What it means, I suppose, is that the world changes slowly, if at all, and people who gatekeep culture make some very sticky decisions when it comes to art. (Roman Polanski and Woody Allen, after all, just premiered new films at the Venice Film Festival.) Sorry/Not Sorry doesn’t even try to answer the question of whether the movie should have been shown — or, perhaps to its detriment, whether all of the people excusing C.K.’s behavior are guilty not just of enabling his behavior but actively encouraging what seems like some mental health issues.
What it does do, though, is remind us that bad men get away with bad things in part because we’re conditioned, over and over, to see them as normal and funny, permutations of “locker room talk” and “just making a joke.” Several women in Sorry/Not Sorry talk about how they were discouraged from calling C.K.’s behavior out because people said, in essence, that that’s just what Louis does, and it’s weird and funny and come on, stop being so uptight, this is comedy after all.
It was an eerie echo to hear a day after I saw Woman of the Hour, Anna Kendrick’s capable and engrossing directorial debut. The film tells the true tale of Rodney Alcala (Daniel Zovatto), who was in the middle of a lengthy murder spree when he appeared on the game show The Dating Game in 1978. Kendrick plays Cheryl Bradshaw, the female contestant on that episode, who grows increasingly frustrated with the show’s real reason for existing: an excuse for the audience to howl at leering comments the male contestants would level at the women.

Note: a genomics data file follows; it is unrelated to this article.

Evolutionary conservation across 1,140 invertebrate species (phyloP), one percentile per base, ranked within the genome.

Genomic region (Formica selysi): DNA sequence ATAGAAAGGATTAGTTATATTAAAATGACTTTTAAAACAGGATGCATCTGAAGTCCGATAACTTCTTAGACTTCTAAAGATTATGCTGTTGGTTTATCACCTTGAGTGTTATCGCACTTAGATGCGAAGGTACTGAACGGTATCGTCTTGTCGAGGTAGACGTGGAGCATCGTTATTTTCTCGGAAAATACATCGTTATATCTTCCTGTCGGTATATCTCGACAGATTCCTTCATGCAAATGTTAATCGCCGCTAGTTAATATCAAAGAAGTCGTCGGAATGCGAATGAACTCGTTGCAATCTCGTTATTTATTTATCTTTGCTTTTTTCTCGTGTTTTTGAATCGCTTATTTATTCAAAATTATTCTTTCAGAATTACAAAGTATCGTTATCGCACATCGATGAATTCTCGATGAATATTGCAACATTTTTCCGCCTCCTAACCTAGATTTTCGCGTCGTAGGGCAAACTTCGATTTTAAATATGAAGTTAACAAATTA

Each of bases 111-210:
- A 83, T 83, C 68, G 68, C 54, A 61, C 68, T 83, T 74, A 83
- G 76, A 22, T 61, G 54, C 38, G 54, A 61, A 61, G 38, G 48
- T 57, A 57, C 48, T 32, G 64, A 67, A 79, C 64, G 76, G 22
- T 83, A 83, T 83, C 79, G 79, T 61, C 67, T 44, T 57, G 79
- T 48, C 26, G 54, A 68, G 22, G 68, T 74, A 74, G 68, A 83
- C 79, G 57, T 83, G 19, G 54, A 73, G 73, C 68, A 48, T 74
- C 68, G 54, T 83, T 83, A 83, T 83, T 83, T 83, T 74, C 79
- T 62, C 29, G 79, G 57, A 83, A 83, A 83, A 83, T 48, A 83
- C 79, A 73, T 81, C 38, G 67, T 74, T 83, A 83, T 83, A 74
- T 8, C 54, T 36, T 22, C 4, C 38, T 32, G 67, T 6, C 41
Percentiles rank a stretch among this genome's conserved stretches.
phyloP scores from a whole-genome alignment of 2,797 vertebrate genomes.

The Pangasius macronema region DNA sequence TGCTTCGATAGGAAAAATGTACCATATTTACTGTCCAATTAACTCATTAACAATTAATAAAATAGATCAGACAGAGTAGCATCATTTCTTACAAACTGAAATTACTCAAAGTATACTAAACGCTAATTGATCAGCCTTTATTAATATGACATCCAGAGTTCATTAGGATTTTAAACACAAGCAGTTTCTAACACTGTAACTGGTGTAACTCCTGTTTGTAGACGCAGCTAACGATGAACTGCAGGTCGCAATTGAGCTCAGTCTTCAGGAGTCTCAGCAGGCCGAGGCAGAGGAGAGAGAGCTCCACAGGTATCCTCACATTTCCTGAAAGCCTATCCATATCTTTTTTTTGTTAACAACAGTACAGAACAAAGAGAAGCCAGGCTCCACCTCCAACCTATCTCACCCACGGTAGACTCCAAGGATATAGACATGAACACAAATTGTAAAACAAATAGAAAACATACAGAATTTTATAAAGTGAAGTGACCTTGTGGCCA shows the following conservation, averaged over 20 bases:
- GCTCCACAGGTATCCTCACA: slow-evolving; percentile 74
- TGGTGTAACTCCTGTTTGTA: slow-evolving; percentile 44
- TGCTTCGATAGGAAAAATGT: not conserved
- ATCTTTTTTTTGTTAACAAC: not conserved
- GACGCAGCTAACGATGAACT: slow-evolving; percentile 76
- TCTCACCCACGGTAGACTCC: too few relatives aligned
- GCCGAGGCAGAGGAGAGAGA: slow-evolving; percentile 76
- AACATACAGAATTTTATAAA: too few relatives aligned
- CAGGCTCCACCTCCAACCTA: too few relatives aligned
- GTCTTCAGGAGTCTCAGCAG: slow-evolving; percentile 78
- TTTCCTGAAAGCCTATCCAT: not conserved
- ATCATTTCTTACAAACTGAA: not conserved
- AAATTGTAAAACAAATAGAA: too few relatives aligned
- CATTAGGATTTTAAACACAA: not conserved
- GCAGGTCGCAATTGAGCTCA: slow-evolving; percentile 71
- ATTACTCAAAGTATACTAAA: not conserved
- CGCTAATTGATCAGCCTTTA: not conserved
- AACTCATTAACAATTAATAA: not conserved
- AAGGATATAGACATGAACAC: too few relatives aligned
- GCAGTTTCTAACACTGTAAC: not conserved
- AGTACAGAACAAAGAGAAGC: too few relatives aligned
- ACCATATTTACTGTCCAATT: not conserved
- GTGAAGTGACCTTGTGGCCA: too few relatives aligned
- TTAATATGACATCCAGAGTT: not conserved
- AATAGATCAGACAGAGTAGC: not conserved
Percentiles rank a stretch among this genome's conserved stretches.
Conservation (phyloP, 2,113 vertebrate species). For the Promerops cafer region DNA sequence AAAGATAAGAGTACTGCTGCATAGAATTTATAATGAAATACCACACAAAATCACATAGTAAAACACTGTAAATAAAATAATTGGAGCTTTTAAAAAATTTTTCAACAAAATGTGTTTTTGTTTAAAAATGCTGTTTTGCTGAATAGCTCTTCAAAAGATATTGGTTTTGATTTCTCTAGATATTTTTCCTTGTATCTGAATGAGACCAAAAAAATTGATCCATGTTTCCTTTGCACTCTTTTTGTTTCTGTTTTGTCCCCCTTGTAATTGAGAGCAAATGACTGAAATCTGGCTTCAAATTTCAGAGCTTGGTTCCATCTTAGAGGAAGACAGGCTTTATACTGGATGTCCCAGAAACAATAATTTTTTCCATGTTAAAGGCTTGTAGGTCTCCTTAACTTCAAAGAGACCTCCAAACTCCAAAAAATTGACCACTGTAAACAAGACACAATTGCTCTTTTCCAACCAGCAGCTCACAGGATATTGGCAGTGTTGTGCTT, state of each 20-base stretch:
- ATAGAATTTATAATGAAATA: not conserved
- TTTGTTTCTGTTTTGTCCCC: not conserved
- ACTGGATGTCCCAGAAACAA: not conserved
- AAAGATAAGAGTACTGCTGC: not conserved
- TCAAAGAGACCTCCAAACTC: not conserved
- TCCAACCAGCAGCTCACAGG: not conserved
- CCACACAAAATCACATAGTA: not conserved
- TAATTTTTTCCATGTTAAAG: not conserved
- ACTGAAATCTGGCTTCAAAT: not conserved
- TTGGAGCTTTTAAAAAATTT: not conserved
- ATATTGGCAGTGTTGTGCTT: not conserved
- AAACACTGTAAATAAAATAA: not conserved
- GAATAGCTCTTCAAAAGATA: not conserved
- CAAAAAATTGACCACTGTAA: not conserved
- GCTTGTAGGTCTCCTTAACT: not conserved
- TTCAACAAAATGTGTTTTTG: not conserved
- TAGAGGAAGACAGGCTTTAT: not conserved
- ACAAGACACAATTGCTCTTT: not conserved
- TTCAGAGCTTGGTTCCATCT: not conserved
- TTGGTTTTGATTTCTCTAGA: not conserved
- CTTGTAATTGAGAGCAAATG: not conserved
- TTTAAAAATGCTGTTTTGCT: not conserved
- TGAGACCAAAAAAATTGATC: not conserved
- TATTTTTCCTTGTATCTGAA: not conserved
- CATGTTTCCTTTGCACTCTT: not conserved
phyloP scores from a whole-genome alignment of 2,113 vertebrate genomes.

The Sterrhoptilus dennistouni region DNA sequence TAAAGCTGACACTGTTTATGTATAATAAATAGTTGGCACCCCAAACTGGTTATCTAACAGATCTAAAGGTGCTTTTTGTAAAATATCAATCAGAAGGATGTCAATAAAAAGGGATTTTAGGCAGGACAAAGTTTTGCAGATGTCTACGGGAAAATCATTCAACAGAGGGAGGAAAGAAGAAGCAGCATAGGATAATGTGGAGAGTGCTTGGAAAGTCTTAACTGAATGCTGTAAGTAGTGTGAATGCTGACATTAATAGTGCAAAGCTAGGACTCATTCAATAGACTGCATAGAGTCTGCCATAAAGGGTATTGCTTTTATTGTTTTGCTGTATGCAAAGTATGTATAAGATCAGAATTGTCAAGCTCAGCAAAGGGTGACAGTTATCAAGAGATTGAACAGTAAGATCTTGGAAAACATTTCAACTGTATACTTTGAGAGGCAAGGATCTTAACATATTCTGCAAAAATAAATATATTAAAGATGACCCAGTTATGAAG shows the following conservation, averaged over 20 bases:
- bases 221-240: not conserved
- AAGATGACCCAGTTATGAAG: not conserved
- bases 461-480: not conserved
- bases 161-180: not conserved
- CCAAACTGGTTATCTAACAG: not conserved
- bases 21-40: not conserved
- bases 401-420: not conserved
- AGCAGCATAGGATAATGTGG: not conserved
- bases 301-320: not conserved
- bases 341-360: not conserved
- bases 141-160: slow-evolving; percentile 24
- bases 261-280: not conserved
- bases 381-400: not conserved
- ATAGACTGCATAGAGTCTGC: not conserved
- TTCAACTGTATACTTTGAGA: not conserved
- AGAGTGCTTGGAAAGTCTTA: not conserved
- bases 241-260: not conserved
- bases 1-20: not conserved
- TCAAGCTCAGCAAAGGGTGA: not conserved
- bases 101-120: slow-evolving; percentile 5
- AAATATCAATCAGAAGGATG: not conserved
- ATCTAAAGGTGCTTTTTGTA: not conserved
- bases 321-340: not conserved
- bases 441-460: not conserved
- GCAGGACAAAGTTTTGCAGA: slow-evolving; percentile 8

It’s startling to hear; there are obvious ways in which the TV of 1978 is not the TV of 2023. But what Kendrick’s film smartly weaves into the narrative is the many ways in which women are conditioned to put up with men because, as the saying goes, they’re afraid of being killed. (One of C.K.’s more famous bits has to do with his surprise that women keep dating men, since statistically and historically, men are the biggest danger women face.) The women who are attacked by Alcala are shown, with a queasy believability, trying to placate him, stroke his ego, smile to please him, and laugh off discomfort — all learned survival tactics.
A lot of us, though, are simply imitating what we’ve seen on a screen, whether it’s the plethora of movies in which women are chiefly the mollifying or pliant presence, or tales in which exploitative male behavior is chalked up to bravery, swagger, or genius. It’s still a little jarring to see films in which female protagonists simply refuse to play along, and refuse to be “likable,” either.